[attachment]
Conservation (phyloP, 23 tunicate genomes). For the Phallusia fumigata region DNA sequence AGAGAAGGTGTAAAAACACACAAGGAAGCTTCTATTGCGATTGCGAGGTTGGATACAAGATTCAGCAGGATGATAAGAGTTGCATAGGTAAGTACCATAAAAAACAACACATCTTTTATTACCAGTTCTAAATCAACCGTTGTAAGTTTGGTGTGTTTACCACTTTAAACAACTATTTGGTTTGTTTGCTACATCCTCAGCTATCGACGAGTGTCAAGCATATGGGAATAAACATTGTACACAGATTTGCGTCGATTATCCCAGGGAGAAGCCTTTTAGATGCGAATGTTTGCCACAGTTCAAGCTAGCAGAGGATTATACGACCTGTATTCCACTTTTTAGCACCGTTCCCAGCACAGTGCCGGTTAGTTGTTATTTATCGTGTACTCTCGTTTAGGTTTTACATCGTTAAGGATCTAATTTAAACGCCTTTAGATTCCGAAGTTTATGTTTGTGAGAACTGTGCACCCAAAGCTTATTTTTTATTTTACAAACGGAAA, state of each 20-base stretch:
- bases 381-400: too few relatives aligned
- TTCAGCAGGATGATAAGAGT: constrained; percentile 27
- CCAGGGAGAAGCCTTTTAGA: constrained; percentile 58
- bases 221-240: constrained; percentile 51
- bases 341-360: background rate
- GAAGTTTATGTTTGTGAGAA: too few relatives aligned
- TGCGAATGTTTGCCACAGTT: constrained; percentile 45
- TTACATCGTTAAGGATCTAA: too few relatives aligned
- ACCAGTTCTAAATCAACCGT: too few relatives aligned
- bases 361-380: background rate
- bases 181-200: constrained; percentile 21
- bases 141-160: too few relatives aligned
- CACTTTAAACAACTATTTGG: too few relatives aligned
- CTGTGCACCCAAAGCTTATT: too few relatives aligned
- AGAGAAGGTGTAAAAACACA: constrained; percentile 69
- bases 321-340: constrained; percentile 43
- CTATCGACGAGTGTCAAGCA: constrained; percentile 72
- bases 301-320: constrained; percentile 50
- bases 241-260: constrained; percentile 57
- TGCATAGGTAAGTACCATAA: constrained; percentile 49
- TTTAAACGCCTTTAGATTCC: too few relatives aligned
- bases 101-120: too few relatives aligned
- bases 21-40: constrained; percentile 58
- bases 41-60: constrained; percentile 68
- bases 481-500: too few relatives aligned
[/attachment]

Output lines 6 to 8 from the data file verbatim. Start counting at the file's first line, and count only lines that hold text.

- bases 341-360: background rate
- GAAGTTTATGTTTGTGAGAA: too few relatives aligned
- TGCGAATGTTTGCCACAGTT: constrained; percentile 45